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Sir Steve Webb: ‘FCA should ban advisers who do not give holistic financial advice’

  • 13/03/2020
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Sir Steve Webb: ‘FCA should ban advisers who do not give holistic financial advice’
Former pensions minister Sir Steve Webb believes the FCA should consider banning financial advisers who only advise on limited parts of the market.


He also noted that there were several significant obstacles that would stop equity release being the solution to fears that people would not have enough retirement income.

Speaking at the Equity Release Summit, Webb, who is now partner at Lane Clark and Peacock, was discussing his experience of how equity release and other retirement and pension planning was currently advised.

“At Royal London I would talk to retirement and pension advisers and they would say, ‘No I don’t do equity release – on the rare occasion I think someone needs to think about equity release I send them to someone else’,” he said.

“That’s ridiculous. The idea you don’t go and see a holistic financial adviser who understands the mix, the role of different products, and think of all of this in one place.

“If I were the FCA, I would ban advisers who don’t do holistic financial advice. How can you give the right advice if you’re not thinking about a range of solutions and range of products? I think that would fix it very quickly.”

Webb continued: “We’ve got to get the [advice] structures right. Make sure the person who is sitting opposite you is aligned with your interests, what they’ve said is right for you not just right for them, and that they are looking at the breadth of product not just the things they happen to know about.”


Major regulatory change

Key Group CEO Simon Thompson agreed that bringing pensions and other retirement planning advice together with equity release advice was a “very nice ambition” but that it is a long way off.

He suggested the more immediate and necessary steps involved bringing the later life lending advice sector together because its rapid evolution.

“New products like retirement interest-only (RIOs) are in a different regulatory regime, there are different advice standards – how do you harmonise those and traditional retirement mortgages with equity release for example?” he said.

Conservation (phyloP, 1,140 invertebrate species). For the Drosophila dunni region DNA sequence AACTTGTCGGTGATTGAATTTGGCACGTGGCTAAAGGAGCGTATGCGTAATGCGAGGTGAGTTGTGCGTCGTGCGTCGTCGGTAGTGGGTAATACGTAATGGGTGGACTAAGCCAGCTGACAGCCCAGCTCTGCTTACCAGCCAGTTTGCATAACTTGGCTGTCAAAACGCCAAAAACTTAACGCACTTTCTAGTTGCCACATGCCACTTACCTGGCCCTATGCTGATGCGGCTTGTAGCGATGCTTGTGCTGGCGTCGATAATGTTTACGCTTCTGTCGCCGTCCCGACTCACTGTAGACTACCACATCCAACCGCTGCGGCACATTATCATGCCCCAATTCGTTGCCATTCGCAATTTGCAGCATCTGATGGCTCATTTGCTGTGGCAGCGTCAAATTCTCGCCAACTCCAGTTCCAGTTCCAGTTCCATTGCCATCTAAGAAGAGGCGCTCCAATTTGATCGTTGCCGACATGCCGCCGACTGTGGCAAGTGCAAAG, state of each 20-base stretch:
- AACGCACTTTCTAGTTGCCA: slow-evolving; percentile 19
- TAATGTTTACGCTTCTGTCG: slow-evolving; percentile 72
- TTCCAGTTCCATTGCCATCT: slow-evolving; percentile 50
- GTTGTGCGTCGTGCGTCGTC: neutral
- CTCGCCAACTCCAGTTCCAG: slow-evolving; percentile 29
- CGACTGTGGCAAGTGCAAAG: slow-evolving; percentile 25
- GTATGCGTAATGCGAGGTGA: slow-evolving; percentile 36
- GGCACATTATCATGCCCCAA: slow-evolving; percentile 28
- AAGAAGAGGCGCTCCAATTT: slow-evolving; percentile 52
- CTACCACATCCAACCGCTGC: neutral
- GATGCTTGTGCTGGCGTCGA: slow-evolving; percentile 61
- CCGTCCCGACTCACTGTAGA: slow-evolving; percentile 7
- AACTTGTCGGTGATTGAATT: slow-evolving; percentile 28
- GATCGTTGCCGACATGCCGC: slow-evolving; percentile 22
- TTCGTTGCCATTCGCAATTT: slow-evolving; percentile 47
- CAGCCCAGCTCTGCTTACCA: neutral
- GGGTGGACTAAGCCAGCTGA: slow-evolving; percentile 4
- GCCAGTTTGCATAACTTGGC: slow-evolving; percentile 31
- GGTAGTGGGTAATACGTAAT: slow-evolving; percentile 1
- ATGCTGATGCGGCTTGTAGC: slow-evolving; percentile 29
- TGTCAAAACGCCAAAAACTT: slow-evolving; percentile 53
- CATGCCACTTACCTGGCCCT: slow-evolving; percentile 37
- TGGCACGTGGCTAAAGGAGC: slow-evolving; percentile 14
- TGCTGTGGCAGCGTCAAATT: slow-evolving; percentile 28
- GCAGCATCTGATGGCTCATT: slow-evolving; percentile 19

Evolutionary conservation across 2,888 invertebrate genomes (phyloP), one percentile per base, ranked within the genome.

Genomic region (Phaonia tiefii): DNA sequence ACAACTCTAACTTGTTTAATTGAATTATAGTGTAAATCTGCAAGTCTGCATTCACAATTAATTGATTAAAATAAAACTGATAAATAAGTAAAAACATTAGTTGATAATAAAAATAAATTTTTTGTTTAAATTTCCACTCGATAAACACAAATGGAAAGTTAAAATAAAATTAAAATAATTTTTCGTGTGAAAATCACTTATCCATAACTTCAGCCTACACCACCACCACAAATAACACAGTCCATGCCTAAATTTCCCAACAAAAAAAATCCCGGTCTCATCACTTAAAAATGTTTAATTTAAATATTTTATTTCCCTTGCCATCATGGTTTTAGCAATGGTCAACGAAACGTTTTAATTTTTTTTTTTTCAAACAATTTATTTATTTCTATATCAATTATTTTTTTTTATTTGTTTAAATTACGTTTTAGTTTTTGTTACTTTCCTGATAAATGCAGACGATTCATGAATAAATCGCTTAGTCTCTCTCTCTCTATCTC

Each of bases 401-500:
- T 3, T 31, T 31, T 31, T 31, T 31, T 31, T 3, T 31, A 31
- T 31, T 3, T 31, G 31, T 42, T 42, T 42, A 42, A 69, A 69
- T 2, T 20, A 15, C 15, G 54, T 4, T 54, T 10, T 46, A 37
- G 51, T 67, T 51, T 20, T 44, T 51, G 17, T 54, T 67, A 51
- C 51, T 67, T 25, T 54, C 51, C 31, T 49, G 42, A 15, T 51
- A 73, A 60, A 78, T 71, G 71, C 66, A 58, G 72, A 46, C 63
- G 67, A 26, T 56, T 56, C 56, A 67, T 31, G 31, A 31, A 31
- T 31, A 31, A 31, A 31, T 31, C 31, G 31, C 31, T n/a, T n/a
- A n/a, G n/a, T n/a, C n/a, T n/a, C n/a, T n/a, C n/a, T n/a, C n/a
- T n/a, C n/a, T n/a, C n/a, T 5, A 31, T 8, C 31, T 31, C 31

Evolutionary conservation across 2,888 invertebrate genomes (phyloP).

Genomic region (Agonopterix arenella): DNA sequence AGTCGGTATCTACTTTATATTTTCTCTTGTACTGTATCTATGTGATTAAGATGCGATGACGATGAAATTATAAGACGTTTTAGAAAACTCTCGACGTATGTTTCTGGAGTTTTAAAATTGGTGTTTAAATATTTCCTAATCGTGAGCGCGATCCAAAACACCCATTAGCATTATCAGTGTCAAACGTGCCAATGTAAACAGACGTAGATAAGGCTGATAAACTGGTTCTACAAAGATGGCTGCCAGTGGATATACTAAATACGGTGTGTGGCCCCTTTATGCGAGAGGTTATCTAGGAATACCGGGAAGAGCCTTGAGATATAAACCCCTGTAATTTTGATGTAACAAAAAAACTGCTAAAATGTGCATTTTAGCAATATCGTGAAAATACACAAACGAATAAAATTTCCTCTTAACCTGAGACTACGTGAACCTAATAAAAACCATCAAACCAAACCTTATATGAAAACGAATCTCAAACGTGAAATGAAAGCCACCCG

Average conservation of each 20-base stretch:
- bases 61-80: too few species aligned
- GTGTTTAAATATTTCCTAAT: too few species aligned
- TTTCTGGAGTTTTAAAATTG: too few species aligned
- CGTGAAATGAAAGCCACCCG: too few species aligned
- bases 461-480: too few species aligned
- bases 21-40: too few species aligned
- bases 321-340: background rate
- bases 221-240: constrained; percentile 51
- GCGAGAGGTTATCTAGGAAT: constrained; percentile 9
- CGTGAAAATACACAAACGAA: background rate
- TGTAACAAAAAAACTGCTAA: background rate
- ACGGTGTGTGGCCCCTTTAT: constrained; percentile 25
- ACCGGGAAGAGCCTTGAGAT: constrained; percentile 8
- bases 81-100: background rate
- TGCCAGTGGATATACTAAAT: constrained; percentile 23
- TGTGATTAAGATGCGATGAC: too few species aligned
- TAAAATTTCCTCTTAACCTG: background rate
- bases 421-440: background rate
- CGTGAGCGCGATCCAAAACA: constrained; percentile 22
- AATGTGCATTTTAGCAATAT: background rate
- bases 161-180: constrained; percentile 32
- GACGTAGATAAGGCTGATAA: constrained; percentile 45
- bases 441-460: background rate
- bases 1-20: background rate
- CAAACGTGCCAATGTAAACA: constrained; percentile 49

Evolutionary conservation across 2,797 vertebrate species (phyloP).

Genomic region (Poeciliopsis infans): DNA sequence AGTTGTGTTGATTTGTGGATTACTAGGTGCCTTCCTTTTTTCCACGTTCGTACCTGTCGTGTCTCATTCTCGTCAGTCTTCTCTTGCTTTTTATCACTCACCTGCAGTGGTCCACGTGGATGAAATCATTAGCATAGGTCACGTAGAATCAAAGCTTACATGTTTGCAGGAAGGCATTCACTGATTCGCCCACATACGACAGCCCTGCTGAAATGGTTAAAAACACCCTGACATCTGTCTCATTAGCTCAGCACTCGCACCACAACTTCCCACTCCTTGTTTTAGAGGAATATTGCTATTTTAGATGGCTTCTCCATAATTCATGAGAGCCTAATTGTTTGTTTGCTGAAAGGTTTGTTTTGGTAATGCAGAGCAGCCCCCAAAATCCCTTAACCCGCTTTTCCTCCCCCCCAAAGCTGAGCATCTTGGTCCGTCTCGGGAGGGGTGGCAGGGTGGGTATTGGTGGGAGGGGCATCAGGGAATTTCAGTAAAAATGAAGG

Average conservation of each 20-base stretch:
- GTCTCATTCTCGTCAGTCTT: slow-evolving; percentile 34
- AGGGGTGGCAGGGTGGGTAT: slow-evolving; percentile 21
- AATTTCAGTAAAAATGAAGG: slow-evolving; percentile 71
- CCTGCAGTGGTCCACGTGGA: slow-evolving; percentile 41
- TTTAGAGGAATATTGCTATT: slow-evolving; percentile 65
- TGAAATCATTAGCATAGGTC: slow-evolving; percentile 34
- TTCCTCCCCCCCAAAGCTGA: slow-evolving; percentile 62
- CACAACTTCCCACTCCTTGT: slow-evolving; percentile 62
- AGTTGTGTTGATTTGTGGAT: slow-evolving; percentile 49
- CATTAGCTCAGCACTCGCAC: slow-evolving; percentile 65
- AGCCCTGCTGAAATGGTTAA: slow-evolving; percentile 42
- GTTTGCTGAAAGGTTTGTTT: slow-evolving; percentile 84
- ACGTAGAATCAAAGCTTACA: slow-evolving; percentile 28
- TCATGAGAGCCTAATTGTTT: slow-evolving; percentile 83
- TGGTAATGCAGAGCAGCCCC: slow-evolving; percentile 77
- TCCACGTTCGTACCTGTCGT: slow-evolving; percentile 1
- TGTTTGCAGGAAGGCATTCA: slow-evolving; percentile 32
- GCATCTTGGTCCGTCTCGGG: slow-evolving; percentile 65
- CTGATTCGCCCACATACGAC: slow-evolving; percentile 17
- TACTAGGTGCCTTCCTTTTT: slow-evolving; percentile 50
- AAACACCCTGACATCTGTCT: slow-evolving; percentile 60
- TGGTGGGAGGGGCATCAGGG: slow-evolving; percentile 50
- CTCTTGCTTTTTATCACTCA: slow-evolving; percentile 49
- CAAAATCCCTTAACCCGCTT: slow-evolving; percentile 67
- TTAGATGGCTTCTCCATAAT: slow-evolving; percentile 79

“There’s a large amount of work that needs to be done around standards, communications, proper referral pathways and proper educational awareness – that’s got to be a first step.

“I would love to then think about how we truly give holistic advice across the pensions piece. But it needs major regulatory change before we’d feel comfortable putting our advisers in front of customers talking about the whole piece,” he added.


Equity release not the answer

Webb also discussed why he did not believe equity release felt like the answer to the pensions crisis yet – but acknowledged it did have potential and it was more viable than downsizing.

“We don’t think enough in the equity release market about the housing wealth that millions of us are going to inherit at just the right time,” he said.

The key points Webb highlighted included:

  • Most equity release money is used for capital purposes such as home improvements, garden improvements. People are not using products for income. “To be the solution to the pension crisis would need a different mindset.”
  • The median age for purchasing an equity release product is currently the early 70s. For retirement income, people want that sooner, closer to state pension age.
  • As a result of compound interest, people are only able to tap into a small proportion of their housing wealth than they might have assumed.
  • People with poor pensions have lower equity in house and people with larger pensions tend to have high housing equity. There may be a exceptions such as the council house buyers of the 1980s who on average will tend to have retired a bit poorer, but will have seen massive house price increases.
  • The bequest motive will be important for a very long time. The motivation to take money out of a house to spend on the personal standard of living is limited, but there will be more lifetime giving such as people delaying paying off their mortgage to see their children enjoy it.

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